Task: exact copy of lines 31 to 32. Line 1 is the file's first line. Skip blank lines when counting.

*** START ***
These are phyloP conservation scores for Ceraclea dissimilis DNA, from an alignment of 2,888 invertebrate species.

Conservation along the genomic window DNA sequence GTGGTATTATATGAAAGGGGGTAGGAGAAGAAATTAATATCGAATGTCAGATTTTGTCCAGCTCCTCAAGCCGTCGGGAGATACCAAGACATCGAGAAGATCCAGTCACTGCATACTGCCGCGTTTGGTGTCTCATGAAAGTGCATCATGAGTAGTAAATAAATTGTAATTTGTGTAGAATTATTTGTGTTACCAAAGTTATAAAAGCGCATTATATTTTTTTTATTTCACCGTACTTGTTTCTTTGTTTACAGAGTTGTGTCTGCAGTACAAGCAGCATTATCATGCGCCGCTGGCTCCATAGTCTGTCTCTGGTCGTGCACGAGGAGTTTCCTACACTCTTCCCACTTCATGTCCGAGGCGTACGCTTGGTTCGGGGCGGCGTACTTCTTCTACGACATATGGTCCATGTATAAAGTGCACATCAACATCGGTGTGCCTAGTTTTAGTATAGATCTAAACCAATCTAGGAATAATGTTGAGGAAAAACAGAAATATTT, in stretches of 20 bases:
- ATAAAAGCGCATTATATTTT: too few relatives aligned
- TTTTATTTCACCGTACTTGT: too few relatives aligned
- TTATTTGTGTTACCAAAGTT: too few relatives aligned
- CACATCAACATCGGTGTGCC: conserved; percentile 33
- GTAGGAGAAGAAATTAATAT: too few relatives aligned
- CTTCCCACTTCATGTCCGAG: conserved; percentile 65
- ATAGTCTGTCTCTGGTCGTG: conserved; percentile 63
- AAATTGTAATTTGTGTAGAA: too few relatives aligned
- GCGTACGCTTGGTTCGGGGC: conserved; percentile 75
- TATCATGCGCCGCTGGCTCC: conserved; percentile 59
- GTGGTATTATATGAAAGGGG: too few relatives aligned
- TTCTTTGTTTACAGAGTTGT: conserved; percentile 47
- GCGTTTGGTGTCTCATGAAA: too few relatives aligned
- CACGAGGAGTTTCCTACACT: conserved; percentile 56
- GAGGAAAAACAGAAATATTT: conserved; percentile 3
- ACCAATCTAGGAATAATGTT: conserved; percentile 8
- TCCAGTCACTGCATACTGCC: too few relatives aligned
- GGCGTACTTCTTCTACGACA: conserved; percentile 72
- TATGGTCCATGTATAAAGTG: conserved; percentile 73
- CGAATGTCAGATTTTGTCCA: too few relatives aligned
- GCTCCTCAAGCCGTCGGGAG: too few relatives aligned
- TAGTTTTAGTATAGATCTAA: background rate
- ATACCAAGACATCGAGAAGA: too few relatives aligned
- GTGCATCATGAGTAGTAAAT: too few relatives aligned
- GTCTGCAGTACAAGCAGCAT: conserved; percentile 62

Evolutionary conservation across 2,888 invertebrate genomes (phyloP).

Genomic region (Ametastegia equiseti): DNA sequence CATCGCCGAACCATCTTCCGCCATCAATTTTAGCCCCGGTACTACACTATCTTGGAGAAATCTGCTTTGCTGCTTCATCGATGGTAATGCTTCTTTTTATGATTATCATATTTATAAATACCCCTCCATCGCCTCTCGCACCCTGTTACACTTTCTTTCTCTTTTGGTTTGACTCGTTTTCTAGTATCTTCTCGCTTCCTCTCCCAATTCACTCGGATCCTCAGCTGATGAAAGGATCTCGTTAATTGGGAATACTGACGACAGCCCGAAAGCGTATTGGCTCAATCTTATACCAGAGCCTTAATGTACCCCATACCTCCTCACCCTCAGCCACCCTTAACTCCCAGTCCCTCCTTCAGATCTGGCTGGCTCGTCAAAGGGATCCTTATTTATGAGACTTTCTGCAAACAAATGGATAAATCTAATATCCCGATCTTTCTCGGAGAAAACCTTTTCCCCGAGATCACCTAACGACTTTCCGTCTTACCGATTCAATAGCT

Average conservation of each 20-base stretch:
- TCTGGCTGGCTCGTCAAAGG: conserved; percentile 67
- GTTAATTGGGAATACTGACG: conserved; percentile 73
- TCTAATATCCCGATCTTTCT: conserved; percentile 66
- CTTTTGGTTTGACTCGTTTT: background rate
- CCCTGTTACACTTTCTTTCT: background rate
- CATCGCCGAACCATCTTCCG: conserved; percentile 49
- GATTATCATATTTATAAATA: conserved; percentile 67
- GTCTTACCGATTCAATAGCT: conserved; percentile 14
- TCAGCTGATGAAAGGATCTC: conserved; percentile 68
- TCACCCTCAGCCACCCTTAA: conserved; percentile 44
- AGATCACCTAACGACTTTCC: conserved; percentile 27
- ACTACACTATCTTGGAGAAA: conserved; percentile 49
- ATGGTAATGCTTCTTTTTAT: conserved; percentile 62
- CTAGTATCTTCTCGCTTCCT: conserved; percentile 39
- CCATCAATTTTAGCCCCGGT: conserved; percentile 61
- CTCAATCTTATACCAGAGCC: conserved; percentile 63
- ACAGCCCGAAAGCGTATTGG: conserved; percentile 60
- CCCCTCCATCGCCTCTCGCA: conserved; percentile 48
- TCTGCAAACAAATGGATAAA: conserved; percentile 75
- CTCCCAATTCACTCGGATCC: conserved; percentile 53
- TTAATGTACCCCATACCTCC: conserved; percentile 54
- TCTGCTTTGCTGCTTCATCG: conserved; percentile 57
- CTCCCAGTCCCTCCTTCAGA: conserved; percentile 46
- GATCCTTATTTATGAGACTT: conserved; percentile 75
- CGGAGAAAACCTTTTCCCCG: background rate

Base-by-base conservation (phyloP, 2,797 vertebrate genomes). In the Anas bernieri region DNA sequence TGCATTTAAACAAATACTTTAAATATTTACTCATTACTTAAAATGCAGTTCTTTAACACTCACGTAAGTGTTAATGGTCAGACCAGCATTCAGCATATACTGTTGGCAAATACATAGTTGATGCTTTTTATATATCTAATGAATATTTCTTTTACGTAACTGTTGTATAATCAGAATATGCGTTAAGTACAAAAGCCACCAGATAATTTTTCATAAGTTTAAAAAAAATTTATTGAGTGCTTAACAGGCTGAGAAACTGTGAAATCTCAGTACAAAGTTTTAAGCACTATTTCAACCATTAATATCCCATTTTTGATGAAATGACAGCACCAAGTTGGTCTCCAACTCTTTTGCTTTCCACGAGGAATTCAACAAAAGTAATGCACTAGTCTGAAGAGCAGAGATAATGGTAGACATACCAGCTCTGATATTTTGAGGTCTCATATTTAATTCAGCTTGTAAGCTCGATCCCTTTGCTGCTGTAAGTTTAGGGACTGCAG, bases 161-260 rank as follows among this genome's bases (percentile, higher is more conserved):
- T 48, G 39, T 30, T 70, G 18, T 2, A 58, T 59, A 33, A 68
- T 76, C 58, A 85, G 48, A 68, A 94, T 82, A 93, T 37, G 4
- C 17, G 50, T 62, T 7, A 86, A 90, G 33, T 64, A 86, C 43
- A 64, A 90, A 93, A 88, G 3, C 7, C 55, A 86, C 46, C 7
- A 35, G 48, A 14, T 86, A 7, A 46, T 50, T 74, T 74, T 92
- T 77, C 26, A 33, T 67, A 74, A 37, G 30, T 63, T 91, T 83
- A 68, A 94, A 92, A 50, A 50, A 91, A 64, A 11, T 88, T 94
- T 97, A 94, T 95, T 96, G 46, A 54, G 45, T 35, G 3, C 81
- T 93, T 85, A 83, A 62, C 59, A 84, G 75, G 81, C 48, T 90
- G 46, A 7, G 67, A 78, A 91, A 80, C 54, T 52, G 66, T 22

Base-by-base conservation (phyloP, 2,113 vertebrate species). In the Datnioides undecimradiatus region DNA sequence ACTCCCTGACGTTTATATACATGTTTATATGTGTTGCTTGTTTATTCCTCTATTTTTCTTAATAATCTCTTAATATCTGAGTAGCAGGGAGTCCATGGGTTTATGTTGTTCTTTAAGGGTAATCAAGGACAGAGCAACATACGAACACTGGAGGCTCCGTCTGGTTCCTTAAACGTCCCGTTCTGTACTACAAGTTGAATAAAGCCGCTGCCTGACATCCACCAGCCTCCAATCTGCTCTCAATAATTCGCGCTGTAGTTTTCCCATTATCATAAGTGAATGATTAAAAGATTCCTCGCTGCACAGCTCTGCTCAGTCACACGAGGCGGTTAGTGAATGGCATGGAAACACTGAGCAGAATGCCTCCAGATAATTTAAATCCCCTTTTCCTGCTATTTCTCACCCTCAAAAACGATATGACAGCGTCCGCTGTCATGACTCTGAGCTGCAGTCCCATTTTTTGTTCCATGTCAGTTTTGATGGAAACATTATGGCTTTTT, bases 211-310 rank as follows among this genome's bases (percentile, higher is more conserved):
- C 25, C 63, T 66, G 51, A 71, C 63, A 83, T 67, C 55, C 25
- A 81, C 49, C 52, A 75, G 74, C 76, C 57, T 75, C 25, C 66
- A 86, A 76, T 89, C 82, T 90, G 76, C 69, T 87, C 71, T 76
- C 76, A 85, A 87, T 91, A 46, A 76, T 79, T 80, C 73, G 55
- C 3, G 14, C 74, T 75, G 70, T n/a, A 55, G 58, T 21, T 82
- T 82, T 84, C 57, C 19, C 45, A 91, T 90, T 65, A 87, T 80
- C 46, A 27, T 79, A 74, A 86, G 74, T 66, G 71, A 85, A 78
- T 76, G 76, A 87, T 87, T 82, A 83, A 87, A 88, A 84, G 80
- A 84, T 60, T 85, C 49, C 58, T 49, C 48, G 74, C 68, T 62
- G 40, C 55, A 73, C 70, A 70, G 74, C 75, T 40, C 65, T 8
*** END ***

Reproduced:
- TCTGGCTGGCTCGTCAAAGG: conserved; percentile 67
- GTTAATTGGGAATACTGACG: conserved; percentile 73